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Best practice to utilize one dev team for multiple products.

Last post 05:01 pm April 27, 2018 by Max Mudu
9 replies
11:08 pm April 20, 2018

I started working for a company that has a core product which they fully customize for each client.  We have one Dev team scrum board and a separate scrum board which is visible to each client. Currently we map the tickets to the dev scrum board from the clients’ scrum board. The issue I'm facing is with prioritization.  Many times project managers are fighting (no literally) to get their tickets in dev before others due to deadlines.  This creates a lot of issue and we are not able to become fully Agile. 

Any suggestions on how this process should be streamlined so priority on the board is set for the dev team? 

02:17 pm April 24, 2018

One team supporting multiple products is a less-than-ideal situation in Scrum, but I do have experience serving in such situations.   

I am hoping that your Dev Team is working from a single list of work, and that the various "project managers" have a subset view of that list based on their area.   I will offer advice based on that assumption.

What ultimately helped my team is insulating them from the discussions from the various input-stream owners.   The team must receive a consolidated and singular offer to evaluate; otherwise, it is just a shouting match for the team's bandwidth.   

I found that by scheduling a pre-sprint planning meeting with just the various PO's for the team helped facilitate such an offer, as different PO's gained awareness of their priority in relation to other work being asked of the same team, and also gained perspective on the other work streams.   Whatever will promote collaboration at the PM-level and provide a singular offer to the team should help your situation.

I would also question where these project management deadlines and estimates are coming from, and whether they are truly valid if they are not coming from those doing the actual work.

There are still many inherently poor practices that remain with this approach.   Perhaps working with the various project managers about the negative effects of multi-tasking and context-switching may convince them that taking turns with work assignment can actually help finish work faster?   Also, there may not be a good understanding of the Dev Team's capacity (perhaps even capacity at an organizational level), which will continue to exacerbate the situation until management takes an honest assessment of what they can potentially accomplish in a given time period.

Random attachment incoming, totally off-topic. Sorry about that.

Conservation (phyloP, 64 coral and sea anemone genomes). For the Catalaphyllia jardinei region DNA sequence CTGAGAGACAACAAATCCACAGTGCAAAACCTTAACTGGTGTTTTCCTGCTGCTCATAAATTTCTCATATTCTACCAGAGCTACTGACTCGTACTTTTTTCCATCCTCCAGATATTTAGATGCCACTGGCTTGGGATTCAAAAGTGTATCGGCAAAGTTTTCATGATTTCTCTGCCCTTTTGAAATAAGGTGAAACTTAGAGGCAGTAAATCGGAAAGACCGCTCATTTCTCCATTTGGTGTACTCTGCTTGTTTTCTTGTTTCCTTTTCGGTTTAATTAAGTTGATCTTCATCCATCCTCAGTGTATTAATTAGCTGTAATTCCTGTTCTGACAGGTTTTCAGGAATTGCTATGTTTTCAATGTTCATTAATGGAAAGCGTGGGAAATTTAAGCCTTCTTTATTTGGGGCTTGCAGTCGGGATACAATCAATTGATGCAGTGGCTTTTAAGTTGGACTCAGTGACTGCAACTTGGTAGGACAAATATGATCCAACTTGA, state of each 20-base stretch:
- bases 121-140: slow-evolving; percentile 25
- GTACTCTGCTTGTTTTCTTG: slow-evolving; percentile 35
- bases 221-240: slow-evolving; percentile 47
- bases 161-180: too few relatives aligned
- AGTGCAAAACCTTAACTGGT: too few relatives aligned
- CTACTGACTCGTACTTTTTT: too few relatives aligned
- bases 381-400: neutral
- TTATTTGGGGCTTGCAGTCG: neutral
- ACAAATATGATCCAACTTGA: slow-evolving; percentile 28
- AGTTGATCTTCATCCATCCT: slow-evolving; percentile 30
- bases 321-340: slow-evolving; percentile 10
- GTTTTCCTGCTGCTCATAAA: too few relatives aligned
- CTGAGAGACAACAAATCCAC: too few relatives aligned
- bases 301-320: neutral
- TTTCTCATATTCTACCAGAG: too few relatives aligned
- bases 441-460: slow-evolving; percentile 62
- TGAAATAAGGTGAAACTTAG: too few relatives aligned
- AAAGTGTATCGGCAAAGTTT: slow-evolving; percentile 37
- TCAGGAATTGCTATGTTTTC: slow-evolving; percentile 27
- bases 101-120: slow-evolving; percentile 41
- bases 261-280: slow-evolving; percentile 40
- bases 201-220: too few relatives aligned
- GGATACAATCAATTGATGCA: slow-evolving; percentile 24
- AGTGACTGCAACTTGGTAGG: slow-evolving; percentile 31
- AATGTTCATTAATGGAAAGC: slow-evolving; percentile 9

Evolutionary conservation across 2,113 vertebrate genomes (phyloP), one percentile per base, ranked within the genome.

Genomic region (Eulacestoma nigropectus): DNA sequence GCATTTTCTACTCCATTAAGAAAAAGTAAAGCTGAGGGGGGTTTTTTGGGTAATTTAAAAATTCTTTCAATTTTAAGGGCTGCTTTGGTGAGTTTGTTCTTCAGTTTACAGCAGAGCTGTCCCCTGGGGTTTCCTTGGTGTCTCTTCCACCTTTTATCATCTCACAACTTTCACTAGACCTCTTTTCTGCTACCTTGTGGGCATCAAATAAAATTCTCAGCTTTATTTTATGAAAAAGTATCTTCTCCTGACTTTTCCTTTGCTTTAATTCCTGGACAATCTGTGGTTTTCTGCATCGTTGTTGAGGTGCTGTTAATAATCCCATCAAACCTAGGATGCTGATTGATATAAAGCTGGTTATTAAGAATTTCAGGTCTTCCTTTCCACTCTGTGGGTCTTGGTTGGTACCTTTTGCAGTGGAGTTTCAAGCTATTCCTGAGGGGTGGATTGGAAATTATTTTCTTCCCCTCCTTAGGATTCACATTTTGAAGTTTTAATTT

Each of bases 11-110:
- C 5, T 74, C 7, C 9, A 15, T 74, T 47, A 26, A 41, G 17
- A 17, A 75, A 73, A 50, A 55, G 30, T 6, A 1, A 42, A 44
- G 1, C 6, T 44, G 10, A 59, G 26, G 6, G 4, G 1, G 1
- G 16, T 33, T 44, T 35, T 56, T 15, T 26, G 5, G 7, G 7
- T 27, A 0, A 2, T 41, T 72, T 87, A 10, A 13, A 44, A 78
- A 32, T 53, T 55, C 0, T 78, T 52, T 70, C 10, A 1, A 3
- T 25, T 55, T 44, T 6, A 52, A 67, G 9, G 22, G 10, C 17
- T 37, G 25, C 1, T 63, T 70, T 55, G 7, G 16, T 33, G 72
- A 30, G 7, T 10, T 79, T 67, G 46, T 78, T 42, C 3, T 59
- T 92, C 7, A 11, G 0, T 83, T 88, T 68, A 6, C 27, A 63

Good luck!



02:52 pm April 24, 2018

Who is in charge to prioritize the Dev Team backlog? What does make a Project Manager's ticket more important than another? Are all the Project Managers aware (and agreed) of what does change the priority of an item? Who does have the power to have the final decision?

08:14 pm April 24, 2018

How many products and Product Owners are involved? If there's one product then there ought to be one Product Owner, and he or she ought to manage stakeholder expectations, including those of any so-called project managers.

08:54 pm April 24, 2018

3 clients >3 products > 3 project Managers > One Dev Team with 20 developers.

09:56 pm April 24, 2018

Is it possible to have three Development Teams to work on only one product per team? Each team will work on one backlog with one Product Owner.

06:04 am April 25, 2018

3 clients >3 products > 3 project Managers > One Dev Team with 20 developers.

After reading the Scrum Guide, what conclusion would you draw about these arrangements and the streamlined process you seek?

01:00 pm April 25, 2018

3 clients >3 products > 3 project Managers > One Dev Team with 20 developers.

Fahad, what are your observations about this 20-member Development Team?

The Scrum Guide is explicit about its recommendations for Dev Team size:

Optimal Development Team size is small enough to remain nimble and large enough to complete significant work within a Sprint.  Fewer than three Development Team members decrease interaction and results in smaller productivity gains.... Having more than nine members requires too much coordination. Large Development Teams generate too much complexity for an empirical process to be useful.

If you have three clients, three products, and three PMs (Product Owners?), it seems that you are already configured to support three value streams with one Scrum Development Team per product.

Keep in mind, what you have currently is not representative of a "team", but rather a "working group", in my opinion, and you will struggle to recognize any Scrum benefits with this approach.


04:07 pm April 26, 2018

Thanks for you valuable input guys!  I really need to come up with a strategy to organize the process.

04:28 am April 27, 2018

Hi Fahad,

I am not an expert but try and split the dev team into 3 teams. 7 developers in Team 1, 7 developers in Team 2 and 6 developers in Team 3.  Each team should have a PO.

Would these 3 team of dev share the same source code?  Or would the team work on different sources? 

As to what goes into DEV ready first it should be up to the POs but to be discussed with their respective dev teams to see what provide more ROI but also mitigate risk to create more issues/bugs in the product.


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